Grahamstown Journal

Grahamstown Journal 1885 09 September

Monday 7 September 1885

We regret to hear of the death of Mrs. Philip POWELL of Peddie district, which sad event occurred on the farm of Mr. POWELL on Thursday last. The deceased lady was widely known in the district as well as in Grahamstown, and much respected. Her death will be lamented by a wide circle of friends.

Tuesday 8 September 1885

In the Testate Estate of the late Richard HOPKINS and his spouse Elizabeth HOPKINS
The Undersigned having been appointed Executor Dative in the above Estate requests that all Claims be filed with him at his office, Church-square, within six weeks from date, and all Accounts due to the Estate must be paid within the same period.
R.J. COGAN, Executor Dative
Grahamstown Aug 25 1885

Mr. RIVENHALL has removed from Hill-street to Beaufort-street, nearly opposite Dr. Guybon ATHERSTONE’s. Pianos tuned in town or country. Agent for Knauss’ celebrated Iron Frame Pianos.

We are sorry to hear of an accident to Mr. Dan BOWLES, who lives near Aylesbury’s half-way house to the Kowie. It appears that the buffaloes have taken a fancy of late to Mr. BOWLES’s crops and have done much damage there. Mr. BOWLES accordingly has been on the watch and the other day came within range of the game, but at the critical moment his cap snapped and, as we learn, he received a knock-down blow from a passing bull. On Sunday the herd had paid him another visit and he went on the trail again, determined to save his crops. He went out in the morning and was not found until evening, when his friends having been alarmed and gone out in search, found him lying in the veld with a deep hole bored in his side. The unfortunate man, who was in a critical condition, was taken to the house, and a messenger immediately sent into town for Dr. GREATHEAD, who left last night for the farm.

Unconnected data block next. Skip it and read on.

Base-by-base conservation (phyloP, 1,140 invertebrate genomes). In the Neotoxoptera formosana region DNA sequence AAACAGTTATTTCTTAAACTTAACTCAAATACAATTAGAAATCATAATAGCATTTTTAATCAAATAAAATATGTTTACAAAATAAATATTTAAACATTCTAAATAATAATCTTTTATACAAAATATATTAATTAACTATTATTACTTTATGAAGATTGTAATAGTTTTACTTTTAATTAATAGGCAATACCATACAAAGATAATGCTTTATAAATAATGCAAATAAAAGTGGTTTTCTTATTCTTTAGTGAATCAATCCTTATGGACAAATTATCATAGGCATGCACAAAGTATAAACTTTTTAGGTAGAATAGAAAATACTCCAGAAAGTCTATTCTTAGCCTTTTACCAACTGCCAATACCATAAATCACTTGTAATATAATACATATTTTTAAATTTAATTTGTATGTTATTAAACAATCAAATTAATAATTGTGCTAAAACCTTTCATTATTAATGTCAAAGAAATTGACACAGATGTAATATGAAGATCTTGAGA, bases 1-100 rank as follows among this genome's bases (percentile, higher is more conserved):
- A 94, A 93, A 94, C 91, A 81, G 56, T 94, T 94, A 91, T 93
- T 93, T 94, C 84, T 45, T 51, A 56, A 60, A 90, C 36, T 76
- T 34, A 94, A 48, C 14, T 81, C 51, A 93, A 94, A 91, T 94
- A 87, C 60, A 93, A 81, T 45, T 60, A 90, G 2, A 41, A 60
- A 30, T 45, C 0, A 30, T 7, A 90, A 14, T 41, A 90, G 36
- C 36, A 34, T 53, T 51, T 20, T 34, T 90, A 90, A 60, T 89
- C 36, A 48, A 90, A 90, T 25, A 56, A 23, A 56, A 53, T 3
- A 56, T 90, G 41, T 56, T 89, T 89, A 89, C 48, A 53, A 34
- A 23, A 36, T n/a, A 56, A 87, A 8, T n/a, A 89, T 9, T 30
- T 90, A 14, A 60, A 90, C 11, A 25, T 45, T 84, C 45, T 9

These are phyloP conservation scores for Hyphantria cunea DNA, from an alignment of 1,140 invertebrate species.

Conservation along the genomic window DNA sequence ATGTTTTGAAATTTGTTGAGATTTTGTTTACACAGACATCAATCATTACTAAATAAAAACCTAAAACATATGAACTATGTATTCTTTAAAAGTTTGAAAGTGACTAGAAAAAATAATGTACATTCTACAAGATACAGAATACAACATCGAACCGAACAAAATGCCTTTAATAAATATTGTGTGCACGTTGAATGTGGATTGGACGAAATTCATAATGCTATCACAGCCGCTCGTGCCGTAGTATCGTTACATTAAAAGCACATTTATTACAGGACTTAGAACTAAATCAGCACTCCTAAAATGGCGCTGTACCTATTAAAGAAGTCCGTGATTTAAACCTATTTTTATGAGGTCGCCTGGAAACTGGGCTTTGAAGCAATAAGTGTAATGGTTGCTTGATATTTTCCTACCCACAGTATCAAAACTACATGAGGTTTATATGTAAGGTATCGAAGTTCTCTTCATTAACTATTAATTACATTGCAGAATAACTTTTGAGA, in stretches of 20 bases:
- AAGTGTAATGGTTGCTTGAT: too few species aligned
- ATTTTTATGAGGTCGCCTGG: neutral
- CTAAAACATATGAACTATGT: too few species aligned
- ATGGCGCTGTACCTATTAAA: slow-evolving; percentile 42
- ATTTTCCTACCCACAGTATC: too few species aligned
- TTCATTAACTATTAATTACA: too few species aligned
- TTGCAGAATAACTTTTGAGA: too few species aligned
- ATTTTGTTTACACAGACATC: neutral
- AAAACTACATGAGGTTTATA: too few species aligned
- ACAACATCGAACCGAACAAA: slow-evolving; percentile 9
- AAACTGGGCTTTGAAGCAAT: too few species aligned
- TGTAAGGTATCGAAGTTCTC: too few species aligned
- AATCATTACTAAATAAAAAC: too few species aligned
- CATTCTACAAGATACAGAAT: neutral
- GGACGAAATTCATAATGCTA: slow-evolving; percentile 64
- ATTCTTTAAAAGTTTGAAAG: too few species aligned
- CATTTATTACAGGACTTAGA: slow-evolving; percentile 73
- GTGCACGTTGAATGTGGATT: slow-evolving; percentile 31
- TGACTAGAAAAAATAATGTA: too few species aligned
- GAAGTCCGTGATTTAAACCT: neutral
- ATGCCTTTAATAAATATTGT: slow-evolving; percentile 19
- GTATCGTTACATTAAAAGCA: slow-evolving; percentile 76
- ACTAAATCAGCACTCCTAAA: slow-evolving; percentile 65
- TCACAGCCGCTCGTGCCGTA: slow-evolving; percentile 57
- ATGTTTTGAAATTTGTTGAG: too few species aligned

Wednesday 8 September 1885

On Thursday last Somerset presented a lively scene on the occasion of the marriage of Mr. Albert NIEKERK, grandson of Mr. John NIEKERK, to Miss Ada LE ROUX, daughter of Mr. LE ROUX of Pearson district. The wedding took place in the Dutch Church, which was crowded with guests and spectators, and on this occasion Mr. J. ROOME presided at the organ and played the “Wedding March”. It is a long time since such a young and handsome couple have been seen in Somerset. After the ceremony the happy pair were driven to the residence of her father, where there was a sumptuous breakfast provided. At two o’clock the happy couple left for Cookhouse on their way to Capetown with the best wishes of all their friends. A ball took place in the evening, and dancing was kept up till the early hours.